These annual trips to obscure fields south of the equator often lead Robinson to players whose fire goes beyond a simple taste for having a ball at their feet. Those who play in the glamorous cathedrals of La Bombonera or the Maracanã often make a comfortable living, but those aren’t the players he wants.

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“People ask why I go to South and Central America, and I do for one reason: because they’ve got hunger in their game,” says Robinson, repeating a keyword in his player identification philosophy. “I’ve got that in me as a young manager. I need hungry players. If I don’t have hungry players, then I might as well leave now. That’s the reason why there’s a constant South American, Central American pipeline: because they have to succeed.”

Becoming younger also fits nicely into MLS’s salary framework. Without the financial clout of the LA Galaxy, Seattle Sounders or the New York franchises, the Whitecaps need every bargain to succeed as a business.

“All players make mistakes, and old players sometimes are hard to change their habits,” Robinson says. “I had younger players who were ready to play on lower salaries, and the longer-term objective of the club is to build a core of players that can be together, like a Real Salt Lake, for a number of years. We’re at the early stages of that here in Vancouver, and tough decisions needed to be made in the first year of me being a head coach.”

Tactics and system of play change depending on the player pool, so Robinson prefers to focus on his players’ built-in qualities: character, work rate and loyalty.

“I’m trying to build character into the group in there that says if you’re playing, you’re the same person as if you’re not playing,” he says. “If you’re not happy, you come and see me. I can be the bad guy, which I am sometimes, but they never turn on each other.”

His team plays as confidently as he coaches, attacking ferociously and defending with a bite that suggests every player takes losing possession as a personal insult. Consequently, Vancouver has committed the most fouls in MLS and picked up the most yellow cards—but it also leads the league in chances created and shots on target.

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“On the field, I think every manager wants to be a guy who passes the ball, moves the ball, attacks well and wins games 4-0,” Robinson says. “Unfortunately in the business, even in the Premier League, that doesn’t happen.”

Robinson’s observations of football’s dichotomy are proven particularly prescient a couple weeks after speaking with, as Chelsea and Arsenal’s scoreless draw all but wraps up the title for José Mourinho’s team.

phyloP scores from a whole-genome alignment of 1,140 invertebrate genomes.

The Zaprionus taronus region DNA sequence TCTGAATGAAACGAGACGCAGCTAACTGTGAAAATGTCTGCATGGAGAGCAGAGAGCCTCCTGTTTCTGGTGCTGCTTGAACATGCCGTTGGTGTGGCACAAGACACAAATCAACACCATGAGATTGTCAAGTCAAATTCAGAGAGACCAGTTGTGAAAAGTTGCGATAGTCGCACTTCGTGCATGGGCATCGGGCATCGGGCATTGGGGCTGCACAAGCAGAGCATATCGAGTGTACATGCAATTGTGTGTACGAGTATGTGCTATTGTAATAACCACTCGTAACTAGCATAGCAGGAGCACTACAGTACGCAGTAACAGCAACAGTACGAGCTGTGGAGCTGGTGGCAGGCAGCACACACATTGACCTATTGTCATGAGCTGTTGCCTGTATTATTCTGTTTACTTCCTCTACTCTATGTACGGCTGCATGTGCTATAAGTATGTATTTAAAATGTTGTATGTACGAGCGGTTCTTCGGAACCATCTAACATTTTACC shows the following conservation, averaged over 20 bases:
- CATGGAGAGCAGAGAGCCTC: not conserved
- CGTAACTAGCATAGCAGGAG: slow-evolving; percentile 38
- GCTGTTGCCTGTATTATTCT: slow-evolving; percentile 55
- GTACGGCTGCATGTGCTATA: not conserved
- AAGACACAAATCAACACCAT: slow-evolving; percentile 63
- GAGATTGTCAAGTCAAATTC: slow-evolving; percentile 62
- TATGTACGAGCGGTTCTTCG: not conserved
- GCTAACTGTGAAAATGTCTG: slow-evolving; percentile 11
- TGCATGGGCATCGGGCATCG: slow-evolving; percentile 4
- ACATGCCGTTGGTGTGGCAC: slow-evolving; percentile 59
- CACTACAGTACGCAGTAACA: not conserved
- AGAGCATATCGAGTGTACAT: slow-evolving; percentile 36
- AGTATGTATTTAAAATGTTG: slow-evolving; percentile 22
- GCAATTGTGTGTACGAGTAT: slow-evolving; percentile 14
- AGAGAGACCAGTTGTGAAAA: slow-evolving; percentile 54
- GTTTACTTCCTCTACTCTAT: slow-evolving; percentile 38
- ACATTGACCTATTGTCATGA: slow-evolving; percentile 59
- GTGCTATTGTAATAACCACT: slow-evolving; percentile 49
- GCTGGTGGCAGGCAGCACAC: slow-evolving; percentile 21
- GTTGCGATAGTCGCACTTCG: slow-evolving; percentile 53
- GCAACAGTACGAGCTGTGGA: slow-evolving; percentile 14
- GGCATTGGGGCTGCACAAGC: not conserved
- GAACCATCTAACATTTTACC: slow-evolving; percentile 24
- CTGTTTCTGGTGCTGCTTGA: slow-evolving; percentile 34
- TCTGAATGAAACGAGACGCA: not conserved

“The two examples I use are Chelsea, who win every game, but win 1-0, and get called boring … and you’ve got Arsenal, who play fantastic and are brilliant to watch but haven’t won,” Robinson says. “Both are right, and both get criticized.”

The North American press might be more gentle than its European counterpart, as United States manager Jurgen Klinsmann likes to remind writers every few press conferences, but Robinson says he enjoys media pushback. He’ll always protect his players, but he answers questions with a candor rarely seen from somebody in a job that is secretive by nature.

“I always tell the truth, because as a player, managers were very respectful to me and told me the truth, whether I played or didn’t play, why I didn’t play,” Robinson says. “So I’d never tell lies, and I always tell them as it is.”

Robinson enacted a policy unprecedented in MLS, opening the entirety of every training session to media. While many coaches live paranoid about opponents discerning their tactical plans, Robinson sees every day as an opportunity to prove his ability as a manager.

“What I’ve found with management—and what I like—is everyone has an opinion. This game is about opinions, and I’m a firm believer that no one’s right and no one’s wrong,” Robinson says. “That’s part of learning that I think a lot of managers don’t want to know because they take things personal, what people write about them. I don’t. I take it as a learning tool, and as long as I continue to learn, I’ll be successful.”

Robinson takes a hands-on approach in all aspects, arriving at the training ground at University of British Columbia before the daily 8 a.m. staff meeting. Players begin showing up at 9, and training starts at 10:30.

Sometimes, he’ll ask assistants Martyn Pert and Gordon Forrest to run the session—Marius Røvde handles goalkeeper coaching duties—after giving them a set of parameters and goals for the day.